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Hind Rabii - The guests of the Salone Design - 13 May 2015

Hind Rabii at Euroluce ©Nicolas Schimp

Looking for a lamp and dissatisfied with the products that were out there, Hind Rabii decided to develop her own lamp, with a helping hand from her husband. Just under twenty years down the road and here they are, guest exhibitors at the most prestigious event on the international design calendar, the Salone in Milan.

You have just participated in the Milan Furniture Fair...

Yes, for the first time. The organisers had spotted us in Paris and loved the spirit of our product, found that the collection offered something different and therefore invited us to exhibit. Milan is still the most difficult fair to get into, but we had a large stand and saw the whole world walk past. It was an incredible opportunity, an extraordinary experience.

Especially as the Salone also hosted the lighting biennial, Euroluce, right bang in the middle of International Year of Light.

It was a huge honour for us. The organisers selected us because we had something different to offer, and it’s true that we did stand out compared to other exhibitors. This reflects our vision of design, which attempts to convey a timeless spirit, a certain idea of ​​chic, of taking things back to their essence. We are far removed from a so-called "pure" all white and minimalist design. That is not at all our thing. We just try to get across an emotion and a personality.

Is this your way of setting yourself apart from the competition?

Absolutely. Alongside us were well-known and renowned exhibitors such as Ingo Maurer or LucePlan, very big names. But not having a trendy or fashionable collection - these words are banished from my vocabulary – meant that we could make a name for ourselves, forge our identity to be visible on such a competitive market.

How do you look back on this Milanese experience?

Very, very positively. It was beyond our wildest dreams. Just seeing the people on our stand and hearing their compliments, it was amazing. As creators, we are constantly wracked by doubt and at the end of the day the customer is the only judge. So to see so many visitors attracted by our products, while being surrounded by renowned brands, was a real privilege.

How would you describe your production?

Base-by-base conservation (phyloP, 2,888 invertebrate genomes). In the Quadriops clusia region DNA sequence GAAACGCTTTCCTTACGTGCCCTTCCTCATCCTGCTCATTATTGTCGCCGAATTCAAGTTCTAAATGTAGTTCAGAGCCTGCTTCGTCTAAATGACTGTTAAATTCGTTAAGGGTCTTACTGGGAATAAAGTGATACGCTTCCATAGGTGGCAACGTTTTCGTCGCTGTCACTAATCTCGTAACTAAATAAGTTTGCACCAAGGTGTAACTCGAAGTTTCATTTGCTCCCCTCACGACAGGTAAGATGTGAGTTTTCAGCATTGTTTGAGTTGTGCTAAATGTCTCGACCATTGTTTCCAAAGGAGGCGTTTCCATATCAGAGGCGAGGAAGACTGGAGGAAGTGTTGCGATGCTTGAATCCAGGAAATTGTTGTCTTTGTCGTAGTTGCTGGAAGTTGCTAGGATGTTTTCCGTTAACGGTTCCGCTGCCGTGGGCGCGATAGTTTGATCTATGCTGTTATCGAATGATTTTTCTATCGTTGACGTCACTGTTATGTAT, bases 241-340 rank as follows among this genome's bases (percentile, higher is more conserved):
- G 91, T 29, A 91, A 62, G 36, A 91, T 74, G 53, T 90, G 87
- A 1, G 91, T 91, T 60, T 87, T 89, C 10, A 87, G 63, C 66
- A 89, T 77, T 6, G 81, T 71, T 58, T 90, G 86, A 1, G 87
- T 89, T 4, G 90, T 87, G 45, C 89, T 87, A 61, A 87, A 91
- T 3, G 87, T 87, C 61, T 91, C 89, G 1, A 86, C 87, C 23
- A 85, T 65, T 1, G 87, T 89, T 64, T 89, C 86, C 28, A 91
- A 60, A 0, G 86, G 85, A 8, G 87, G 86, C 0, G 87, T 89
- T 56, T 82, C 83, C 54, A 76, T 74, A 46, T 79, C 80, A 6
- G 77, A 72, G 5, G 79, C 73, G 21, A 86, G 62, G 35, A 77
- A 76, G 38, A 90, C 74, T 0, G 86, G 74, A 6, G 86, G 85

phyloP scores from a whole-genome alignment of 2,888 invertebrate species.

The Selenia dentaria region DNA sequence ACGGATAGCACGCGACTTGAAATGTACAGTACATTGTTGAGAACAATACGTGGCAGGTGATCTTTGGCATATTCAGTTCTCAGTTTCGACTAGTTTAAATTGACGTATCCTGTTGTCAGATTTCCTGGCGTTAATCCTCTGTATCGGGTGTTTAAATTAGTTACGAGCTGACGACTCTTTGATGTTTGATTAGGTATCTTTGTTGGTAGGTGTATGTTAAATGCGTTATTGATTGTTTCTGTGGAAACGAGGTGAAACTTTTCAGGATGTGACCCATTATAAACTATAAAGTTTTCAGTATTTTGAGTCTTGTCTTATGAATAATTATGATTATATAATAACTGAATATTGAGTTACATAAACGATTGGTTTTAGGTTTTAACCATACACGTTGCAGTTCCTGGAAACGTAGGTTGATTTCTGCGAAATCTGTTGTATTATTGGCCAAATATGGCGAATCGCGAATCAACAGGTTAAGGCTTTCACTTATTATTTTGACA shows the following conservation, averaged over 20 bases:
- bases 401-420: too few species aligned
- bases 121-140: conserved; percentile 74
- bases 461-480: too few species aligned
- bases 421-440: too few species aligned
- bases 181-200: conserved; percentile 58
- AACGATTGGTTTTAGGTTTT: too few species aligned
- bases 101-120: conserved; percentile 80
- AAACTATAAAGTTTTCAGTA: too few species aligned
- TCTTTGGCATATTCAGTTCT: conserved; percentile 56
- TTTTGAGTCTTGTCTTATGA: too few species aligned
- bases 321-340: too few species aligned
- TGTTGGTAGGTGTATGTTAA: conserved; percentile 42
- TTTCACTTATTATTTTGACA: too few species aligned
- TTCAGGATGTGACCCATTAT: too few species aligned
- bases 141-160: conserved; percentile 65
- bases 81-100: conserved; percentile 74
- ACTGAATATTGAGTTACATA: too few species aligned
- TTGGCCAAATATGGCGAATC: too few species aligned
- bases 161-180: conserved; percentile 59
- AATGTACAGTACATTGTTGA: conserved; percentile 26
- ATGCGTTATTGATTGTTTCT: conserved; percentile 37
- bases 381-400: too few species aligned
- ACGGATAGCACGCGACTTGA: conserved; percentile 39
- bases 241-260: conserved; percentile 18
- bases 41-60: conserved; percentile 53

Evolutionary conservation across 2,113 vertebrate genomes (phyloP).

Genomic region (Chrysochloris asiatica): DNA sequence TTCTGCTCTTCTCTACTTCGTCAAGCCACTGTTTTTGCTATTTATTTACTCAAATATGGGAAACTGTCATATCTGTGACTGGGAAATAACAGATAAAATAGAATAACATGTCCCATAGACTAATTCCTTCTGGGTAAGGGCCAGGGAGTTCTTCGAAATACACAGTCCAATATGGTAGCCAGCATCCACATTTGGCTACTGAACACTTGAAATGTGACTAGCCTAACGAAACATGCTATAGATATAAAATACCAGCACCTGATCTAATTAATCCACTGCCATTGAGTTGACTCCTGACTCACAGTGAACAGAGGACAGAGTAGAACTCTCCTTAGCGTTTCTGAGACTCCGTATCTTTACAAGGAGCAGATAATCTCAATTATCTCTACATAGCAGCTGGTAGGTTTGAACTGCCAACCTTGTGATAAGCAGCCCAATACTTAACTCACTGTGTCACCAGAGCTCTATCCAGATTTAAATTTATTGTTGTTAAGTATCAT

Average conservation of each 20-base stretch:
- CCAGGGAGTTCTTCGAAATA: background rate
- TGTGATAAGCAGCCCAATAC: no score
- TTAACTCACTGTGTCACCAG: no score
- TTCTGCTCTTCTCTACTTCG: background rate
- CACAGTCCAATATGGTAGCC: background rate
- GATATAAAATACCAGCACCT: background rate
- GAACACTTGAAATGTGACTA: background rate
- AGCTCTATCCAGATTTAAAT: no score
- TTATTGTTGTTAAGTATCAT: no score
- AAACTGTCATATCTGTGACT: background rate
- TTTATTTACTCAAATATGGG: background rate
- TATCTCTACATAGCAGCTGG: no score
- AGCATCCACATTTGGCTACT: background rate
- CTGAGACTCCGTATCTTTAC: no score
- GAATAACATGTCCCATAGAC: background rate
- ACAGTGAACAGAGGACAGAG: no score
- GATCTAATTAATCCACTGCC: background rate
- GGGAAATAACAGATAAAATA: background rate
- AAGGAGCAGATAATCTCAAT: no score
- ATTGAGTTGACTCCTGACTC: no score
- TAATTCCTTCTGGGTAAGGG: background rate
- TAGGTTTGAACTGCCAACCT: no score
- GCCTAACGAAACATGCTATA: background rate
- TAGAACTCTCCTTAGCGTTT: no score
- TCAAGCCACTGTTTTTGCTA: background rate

It’s never easy to judge oneself. In short, I would say “emotion, essential and feminine”. Actually, those aren’t my words, but those of a designer that I work with.

You seem proud to be able to claim a 100% Belgian production...

It’s something that is close to our hearts. It’s an essential attitude in this age of globalisation, when we see so many brands succumb to the lure of money by opting for low-cost production. Our products have a certain price, but are manufactured with respect for the human condition, they are subject to European quality and ecological standards - and that is no trivial matter when working with dyes or varnishes. While other, even well-known, brands manufacture on the other side of the world in unknown conditions, we prefer to cultivate the idea of ​​"Made in Dignity".

Does this emphasis on Belgian production carry any weight in your customers’ choices?

Yes, I think people are swayed by it. Belgium’s creative reputation is well established, our country can take centre stage with its head held high. This is something we see every year with the increasing number of Belgian exhibitors at Maison & Objet.

You are based "in an industrial estate in the countryside" in the Verviers region. Why this rather unusual choice of location?

Simply because that’s where I come from. We have peace and quiet to work. We don’t need a shop, so we didn’t have to be particularly accessible. But our business has grown quicker than we expected, and space is starting to be in short supply.

What are you working on today? A little well-deserved rest after the adventure in Lombardy?

Oh no, on the contrary. We never stop, now we are preparing the next Maison & Objet fair in September, where we will be joining the Scènes d’intérieur, a more prestigious sector. Yet another step forward.


Maxime Fischer

Hind Rabii 2015 ©Nicolas Schimp

Hind Rabii 2015 ©Nicolas Schimp

Hind Rabii 2015 ©Nicolas Schimp

Hind Rabii 2015 ©Nicolas Schimp

Hind Rabii 2015 ©Nicolas Schimp

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